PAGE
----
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reviews

66
Based on 22 Reviews
critic reviews (10)
fan reviews ( )
  • 75
    Rolling Stone

    It's gripping psychodrama -- just don't confuse Nixon with history. The revelation that comes with unbiased research remains a Stone's throw away. show more

  • 25
    Mick LaSalle San Francisco Chronicle

    There's not a single moment here in which Nixon is admirable, decisive or appealing. Nixon doesn't work as a drama, but with a little push it might have been a great comedy. show more

  • 63
    Mike Clark USA Today

    Oliver Stone's Nixon humanizes a reviled but respected subject for over three hours - dynamically at times, but finally so solemnly that it becomes a grind-you-down dirge. The maker of Natural Born Killers actually concludes with the Mormon Tabernacle Choir singing Shenandoah - without irony. [20 Dec 1995, p.1D] show more

  • 70
    Joe Morgenstern Wall Street Journal

    Since Mr. Stone is a prisoner of his penchant for pop-psychologizing on a cosmic scale, his movie has the astounding effect of absolving President Nixon of personal guilt for his crimes and misdeeds without bothering to explain what he did wrong. [21 Dec 1995, p.A12] show more

  • 100
    Roger Ebert Chicago Sun-Times

    It takes on the resonance of classic tragedy. Tragedy requires the fall of a hero, and one of the achievements of Nixon is to show that greatness was within his reach. show more

  • 100
    Gene Siskel Chicago Tribune

    It's a superb, thoughtful drama that doesn't claim to be a documentary and shouldn't be judged as such. [22 Dec 1995, p.B] show more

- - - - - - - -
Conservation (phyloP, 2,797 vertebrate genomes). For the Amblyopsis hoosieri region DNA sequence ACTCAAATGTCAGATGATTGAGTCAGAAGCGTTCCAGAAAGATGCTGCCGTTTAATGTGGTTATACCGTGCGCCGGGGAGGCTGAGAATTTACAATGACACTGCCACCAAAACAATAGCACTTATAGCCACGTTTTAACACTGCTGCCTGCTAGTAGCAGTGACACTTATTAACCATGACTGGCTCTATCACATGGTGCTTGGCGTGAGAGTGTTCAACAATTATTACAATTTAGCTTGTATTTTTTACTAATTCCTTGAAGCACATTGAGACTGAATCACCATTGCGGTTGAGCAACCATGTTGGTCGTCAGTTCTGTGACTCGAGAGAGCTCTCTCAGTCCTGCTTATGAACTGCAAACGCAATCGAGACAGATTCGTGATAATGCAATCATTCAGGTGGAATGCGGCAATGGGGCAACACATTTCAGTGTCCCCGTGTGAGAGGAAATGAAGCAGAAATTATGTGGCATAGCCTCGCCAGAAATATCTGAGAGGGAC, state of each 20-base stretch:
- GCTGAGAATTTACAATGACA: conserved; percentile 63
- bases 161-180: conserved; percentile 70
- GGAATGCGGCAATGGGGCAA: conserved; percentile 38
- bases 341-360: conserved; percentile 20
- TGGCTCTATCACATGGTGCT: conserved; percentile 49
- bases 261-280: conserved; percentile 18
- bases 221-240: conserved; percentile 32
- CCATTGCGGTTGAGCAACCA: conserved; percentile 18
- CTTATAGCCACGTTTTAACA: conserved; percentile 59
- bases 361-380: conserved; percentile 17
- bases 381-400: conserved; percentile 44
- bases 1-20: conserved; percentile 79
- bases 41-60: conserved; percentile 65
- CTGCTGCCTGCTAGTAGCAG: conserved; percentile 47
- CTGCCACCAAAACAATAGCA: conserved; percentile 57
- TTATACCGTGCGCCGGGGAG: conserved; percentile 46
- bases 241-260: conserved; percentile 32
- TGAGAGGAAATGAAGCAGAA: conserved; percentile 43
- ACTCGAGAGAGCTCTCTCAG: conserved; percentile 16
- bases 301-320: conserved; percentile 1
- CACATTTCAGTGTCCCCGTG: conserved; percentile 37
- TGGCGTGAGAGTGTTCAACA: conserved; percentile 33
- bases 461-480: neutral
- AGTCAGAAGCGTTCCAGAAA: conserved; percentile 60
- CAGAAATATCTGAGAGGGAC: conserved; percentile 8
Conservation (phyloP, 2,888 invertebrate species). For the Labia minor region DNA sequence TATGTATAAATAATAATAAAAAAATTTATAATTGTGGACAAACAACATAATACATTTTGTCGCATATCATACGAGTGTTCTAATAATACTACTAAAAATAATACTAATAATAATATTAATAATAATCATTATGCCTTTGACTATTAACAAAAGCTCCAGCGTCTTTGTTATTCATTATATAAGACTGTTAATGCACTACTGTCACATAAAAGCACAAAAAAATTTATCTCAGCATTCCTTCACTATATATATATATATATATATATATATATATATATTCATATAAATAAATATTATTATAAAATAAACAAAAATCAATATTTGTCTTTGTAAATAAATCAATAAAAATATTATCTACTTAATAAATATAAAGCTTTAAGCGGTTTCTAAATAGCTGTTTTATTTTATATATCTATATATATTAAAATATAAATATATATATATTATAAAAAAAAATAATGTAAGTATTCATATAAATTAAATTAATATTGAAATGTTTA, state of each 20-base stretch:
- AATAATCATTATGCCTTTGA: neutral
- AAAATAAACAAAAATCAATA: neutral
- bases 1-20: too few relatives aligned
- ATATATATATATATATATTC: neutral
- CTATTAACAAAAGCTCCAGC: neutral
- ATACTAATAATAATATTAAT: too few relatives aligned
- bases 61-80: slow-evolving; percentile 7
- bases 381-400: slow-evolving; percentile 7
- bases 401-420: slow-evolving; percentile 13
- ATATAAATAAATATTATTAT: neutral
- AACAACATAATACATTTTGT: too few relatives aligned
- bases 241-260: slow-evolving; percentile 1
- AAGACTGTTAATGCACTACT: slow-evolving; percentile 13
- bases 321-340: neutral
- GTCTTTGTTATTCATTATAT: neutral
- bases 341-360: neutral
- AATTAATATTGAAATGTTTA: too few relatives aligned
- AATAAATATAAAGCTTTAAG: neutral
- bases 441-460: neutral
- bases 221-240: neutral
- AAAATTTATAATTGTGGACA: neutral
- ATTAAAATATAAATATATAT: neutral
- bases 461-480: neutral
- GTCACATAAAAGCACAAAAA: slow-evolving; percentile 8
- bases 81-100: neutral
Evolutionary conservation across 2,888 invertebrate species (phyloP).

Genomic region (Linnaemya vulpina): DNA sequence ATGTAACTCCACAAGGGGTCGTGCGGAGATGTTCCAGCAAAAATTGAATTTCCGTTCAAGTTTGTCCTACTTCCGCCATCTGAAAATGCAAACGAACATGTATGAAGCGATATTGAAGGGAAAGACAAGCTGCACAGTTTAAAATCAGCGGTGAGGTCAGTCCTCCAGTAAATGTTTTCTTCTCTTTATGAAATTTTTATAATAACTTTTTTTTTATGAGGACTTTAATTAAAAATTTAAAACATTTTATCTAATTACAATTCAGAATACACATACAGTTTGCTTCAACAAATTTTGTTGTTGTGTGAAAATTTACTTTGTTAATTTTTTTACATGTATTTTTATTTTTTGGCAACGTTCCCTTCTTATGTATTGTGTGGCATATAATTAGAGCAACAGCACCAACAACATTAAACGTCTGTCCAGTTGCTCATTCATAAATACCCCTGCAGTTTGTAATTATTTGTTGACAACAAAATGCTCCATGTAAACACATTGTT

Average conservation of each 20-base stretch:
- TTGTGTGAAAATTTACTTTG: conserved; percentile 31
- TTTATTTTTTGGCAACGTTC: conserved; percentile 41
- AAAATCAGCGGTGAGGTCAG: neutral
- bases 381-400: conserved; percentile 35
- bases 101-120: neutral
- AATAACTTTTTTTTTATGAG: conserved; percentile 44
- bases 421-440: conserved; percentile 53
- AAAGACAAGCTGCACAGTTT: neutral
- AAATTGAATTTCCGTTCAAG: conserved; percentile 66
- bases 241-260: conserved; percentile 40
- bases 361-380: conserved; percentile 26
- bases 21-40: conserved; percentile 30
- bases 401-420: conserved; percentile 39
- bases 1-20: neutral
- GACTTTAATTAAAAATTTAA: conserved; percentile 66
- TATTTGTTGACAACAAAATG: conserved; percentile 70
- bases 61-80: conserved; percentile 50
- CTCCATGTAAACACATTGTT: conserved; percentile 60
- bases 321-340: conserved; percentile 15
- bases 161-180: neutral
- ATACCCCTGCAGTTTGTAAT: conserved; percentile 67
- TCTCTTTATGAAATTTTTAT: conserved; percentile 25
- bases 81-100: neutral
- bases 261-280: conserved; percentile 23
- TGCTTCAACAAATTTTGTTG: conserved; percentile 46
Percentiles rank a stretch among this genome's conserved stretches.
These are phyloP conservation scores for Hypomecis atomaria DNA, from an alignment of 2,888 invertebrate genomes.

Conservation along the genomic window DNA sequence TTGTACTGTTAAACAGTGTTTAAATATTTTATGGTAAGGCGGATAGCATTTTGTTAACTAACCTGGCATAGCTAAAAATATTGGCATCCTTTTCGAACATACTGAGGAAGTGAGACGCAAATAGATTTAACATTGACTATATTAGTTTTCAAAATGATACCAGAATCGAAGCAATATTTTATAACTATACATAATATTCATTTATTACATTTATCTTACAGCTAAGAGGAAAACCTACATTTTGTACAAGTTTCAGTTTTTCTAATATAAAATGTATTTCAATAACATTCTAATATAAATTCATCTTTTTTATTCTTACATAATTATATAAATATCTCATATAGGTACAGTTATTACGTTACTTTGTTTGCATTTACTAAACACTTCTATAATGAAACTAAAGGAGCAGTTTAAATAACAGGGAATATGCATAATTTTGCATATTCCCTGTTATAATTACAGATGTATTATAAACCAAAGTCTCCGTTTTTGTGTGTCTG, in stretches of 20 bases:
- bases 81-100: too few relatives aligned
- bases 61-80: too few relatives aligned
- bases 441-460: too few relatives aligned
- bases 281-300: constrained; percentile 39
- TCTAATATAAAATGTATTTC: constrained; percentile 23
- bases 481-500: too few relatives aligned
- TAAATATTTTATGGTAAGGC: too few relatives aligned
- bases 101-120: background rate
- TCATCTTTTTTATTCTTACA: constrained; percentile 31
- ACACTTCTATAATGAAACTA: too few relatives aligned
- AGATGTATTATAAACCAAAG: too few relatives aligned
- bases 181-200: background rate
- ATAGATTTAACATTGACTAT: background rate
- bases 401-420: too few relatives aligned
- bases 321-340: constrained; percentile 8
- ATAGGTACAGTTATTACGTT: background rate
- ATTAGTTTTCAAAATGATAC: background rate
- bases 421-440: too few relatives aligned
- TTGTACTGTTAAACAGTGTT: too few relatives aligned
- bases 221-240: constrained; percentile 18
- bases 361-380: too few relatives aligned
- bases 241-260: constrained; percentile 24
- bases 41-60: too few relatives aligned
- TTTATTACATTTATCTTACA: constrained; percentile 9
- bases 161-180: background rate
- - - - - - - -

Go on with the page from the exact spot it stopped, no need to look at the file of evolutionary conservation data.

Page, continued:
• 75
    Jay Carr Boston Globe

    It's huge, brilliant, dark and cathartic, with a towering and complex performance by Anthony Hopkins that humanizes Nixon more than Nixon ever was able to humanize himself. [20 Dec 1995, p.33] show more

  • 75
    James Berardinelli ReelViews

    In this motion picture, Oliver Stone presents his vision of the forces that drove and motivated the late President. And, factual or not, there's no denying that Nixon has moments when it is nothing short of compelling. show more

  • 75
    Rick Groen The Globe and Mail (Toronto)

    This three-hour opus, bearing only the eponymous title of Nixon, is an intriguing ramble through the social psychology of man and country alike. Indeed, the simple dialectics that both animated and marred Stone's earlier work are redeemed here precisely because they're invested in a single, complex personality - consequently, this film is more character-driven than any of its predecessors. [20 Dec 1995, p.C1] show more

  • 63
    TV Guide

    A lurching, addlebrained biopic that lacks even the crackpot energy of JFK, Oliver Stone's Nixon struggles to invest its nakedly venal subject with tragic dignity. show more

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